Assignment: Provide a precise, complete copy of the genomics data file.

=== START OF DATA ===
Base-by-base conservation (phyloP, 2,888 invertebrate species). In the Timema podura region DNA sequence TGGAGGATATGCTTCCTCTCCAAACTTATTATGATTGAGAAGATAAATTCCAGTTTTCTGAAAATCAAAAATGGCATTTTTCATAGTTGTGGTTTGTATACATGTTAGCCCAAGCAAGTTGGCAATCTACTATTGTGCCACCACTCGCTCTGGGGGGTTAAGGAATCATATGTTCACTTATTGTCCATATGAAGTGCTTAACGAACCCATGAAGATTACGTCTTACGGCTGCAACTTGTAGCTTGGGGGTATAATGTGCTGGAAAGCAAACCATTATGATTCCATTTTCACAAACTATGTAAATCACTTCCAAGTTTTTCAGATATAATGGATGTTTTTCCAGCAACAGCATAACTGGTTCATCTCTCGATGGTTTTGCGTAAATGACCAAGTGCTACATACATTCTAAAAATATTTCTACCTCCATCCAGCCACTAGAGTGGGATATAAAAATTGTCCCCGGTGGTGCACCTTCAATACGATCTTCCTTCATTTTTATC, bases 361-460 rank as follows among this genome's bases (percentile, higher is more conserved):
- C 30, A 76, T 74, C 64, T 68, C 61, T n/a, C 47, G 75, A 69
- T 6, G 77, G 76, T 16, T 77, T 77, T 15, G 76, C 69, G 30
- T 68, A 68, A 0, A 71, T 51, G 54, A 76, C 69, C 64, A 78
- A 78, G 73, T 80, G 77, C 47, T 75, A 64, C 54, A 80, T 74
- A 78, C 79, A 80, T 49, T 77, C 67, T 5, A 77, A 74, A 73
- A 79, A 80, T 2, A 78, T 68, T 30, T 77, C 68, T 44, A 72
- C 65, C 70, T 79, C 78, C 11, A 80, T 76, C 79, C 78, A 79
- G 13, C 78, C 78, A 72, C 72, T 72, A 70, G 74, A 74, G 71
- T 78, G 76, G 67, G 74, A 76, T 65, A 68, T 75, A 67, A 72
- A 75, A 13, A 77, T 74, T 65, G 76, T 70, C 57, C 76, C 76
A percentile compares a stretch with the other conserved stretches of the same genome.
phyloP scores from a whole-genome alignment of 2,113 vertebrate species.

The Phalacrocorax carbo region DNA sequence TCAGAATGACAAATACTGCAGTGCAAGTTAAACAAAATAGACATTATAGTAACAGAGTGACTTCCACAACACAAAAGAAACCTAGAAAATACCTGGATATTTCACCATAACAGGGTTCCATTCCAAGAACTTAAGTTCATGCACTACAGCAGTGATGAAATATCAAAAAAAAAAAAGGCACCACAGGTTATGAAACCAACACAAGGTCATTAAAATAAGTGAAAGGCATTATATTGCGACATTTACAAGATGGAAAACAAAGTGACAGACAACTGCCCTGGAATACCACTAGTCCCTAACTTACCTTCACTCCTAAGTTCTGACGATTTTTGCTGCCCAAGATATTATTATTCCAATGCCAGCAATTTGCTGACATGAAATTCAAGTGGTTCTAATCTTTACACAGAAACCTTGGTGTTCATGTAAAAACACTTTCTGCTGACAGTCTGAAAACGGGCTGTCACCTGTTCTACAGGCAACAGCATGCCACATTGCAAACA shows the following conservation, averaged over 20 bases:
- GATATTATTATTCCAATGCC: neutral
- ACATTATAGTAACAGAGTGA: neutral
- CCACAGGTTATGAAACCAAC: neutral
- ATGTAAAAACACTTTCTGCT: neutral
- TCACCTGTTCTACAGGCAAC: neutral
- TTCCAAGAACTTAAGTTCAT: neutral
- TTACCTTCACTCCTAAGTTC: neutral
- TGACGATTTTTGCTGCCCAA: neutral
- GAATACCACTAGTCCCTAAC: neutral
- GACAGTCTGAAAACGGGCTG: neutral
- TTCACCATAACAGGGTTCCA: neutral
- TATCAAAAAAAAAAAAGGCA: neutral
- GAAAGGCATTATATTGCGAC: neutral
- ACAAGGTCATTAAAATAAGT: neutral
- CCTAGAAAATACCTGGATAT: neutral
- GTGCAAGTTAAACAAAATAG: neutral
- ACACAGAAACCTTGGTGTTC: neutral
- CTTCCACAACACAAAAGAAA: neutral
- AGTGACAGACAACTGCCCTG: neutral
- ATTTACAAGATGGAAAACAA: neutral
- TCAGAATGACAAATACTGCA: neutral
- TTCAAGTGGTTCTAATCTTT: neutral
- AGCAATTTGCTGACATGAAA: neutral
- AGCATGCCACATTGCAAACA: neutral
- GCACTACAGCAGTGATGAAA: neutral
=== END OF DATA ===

Base-by-base conservation (phyloP, 2,888 invertebrate species). In the Timema podura region DNA sequence TGGAGGATATGCTTCCTCTCCAAACTTATTATGATTGAGAAGATAAATTCCAGTTTTCTGAAAATCAAAAATGGCATTTTTCATAGTTGTGGTTTGTATACATGTTAGCCCAAGCAAGTTGGCAATCTACTATTGTGCCACCACTCGCTCTGGGGGGTTAAGGAATCATATGTTCACTTATTGTCCATATGAAGTGCTTAACGAACCCATGAAGATTACGTCTTACGGCTGCAACTTGTAGCTTGGGGGTATAATGTGCTGGAAAGCAAACCATTATGATTCCATTTTCACAAACTATGTAAATCACTTCCAAGTTTTTCAGATATAATGGATGTTTTTCCAGCAACAGCATAACTGGTTCATCTCTCGATGGTTTTGCGTAAATGACCAAGTGCTACATACATTCTAAAAATATTTCTACCTCCATCCAGCCACTAGAGTGGGATATAAAAATTGTCCCCGGTGGTGCACCTTCAATACGATCTTCCTTCATTTTTATC, bases 361-460 rank as follows among this genome's bases (percentile, higher is more conserved):
- C 30, A 76, T 74, C 64, T 68, C 61, T n/a, C 47, G 75, A 69
- T 6, G 77, G 76, T 16, T 77, T 77, T 15, G 76, C 69, G 30
- T 68, A 68, A 0, A 71, T 51, G 54, A 76, C 69, C 64, A 78
- A 78, G 73, T 80, G 77, C 47, T 75, A 64, C 54, A 80, T 74
- A 78, C 79, A 80, T 49, T 77, C 67, T 5, A 77, A 74, A 73
- A 79, A 80, T 2, A 78, T 68, T 30, T 77, C 68, T 44, A 72
- C 65, C 70, T 79, C 78, C 11, A 80, T 76, C 79, C 78, A 79
- G 13, C 78, C 78, A 72, C 72, T 72, A 70, G 74, A 74, G 71
- T 78, G 76, G 67, G 74, A 76, T 65, A 68, T 75, A 67, A 72
- A 75, A 13, A 77, T 74, T 65, G 76, T 70, C 57, C 76, C 76
A percentile compares a stretch with the other conserved stretches of the same genome.
phyloP scores from a whole-genome alignment of 2,113 vertebrate species.

The Phalacrocorax carbo region DNA sequence TCAGAATGACAAATACTGCAGTGCAAGTTAAACAAAATAGACATTATAGTAACAGAGTGACTTCCACAACACAAAAGAAACCTAGAAAATACCTGGATATTTCACCATAACAGGGTTCCATTCCAAGAACTTAAGTTCATGCACTACAGCAGTGATGAAATATCAAAAAAAAAAAAGGCACCACAGGTTATGAAACCAACACAAGGTCATTAAAATAAGTGAAAGGCATTATATTGCGACATTTACAAGATGGAAAACAAAGTGACAGACAACTGCCCTGGAATACCACTAGTCCCTAACTTACCTTCACTCCTAAGTTCTGACGATTTTTGCTGCCCAAGATATTATTATTCCAATGCCAGCAATTTGCTGACATGAAATTCAAGTGGTTCTAATCTTTACACAGAAACCTTGGTGTTCATGTAAAAACACTTTCTGCTGACAGTCTGAAAACGGGCTGTCACCTGTTCTACAGGCAACAGCATGCCACATTGCAAACA shows the following conservation, averaged over 20 bases:
- GATATTATTATTCCAATGCC: neutral
- ACATTATAGTAACAGAGTGA: neutral
- CCACAGGTTATGAAACCAAC: neutral
- ATGTAAAAACACTTTCTGCT: neutral
- TCACCTGTTCTACAGGCAAC: neutral
- TTCCAAGAACTTAAGTTCAT: neutral
- TTACCTTCACTCCTAAGTTC: neutral
- TGACGATTTTTGCTGCCCAA: neutral
- GAATACCACTAGTCCCTAAC: neutral
- GACAGTCTGAAAACGGGCTG: neutral
- TTCACCATAACAGGGTTCCA: neutral
- TATCAAAAAAAAAAAAGGCA: neutral
- GAAAGGCATTATATTGCGAC: neutral
- ACAAGGTCATTAAAATAAGT: neutral
- CCTAGAAAATACCTGGATAT: neutral
- GTGCAAGTTAAACAAAATAG: neutral
- ACACAGAAACCTTGGTGTTC: neutral
- CTTCCACAACACAAAAGAAA: neutral
- AGTGACAGACAACTGCCCTG: neutral
- ATTTACAAGATGGAAAACAA: neutral
- TCAGAATGACAAATACTGCA: neutral
- TTCAAGTGGTTCTAATCTTT: neutral
- AGCAATTTGCTGACATGAAA: neutral
- AGCATGCCACATTGCAAACA: neutral
- GCACTACAGCAGTGATGAAA: neutral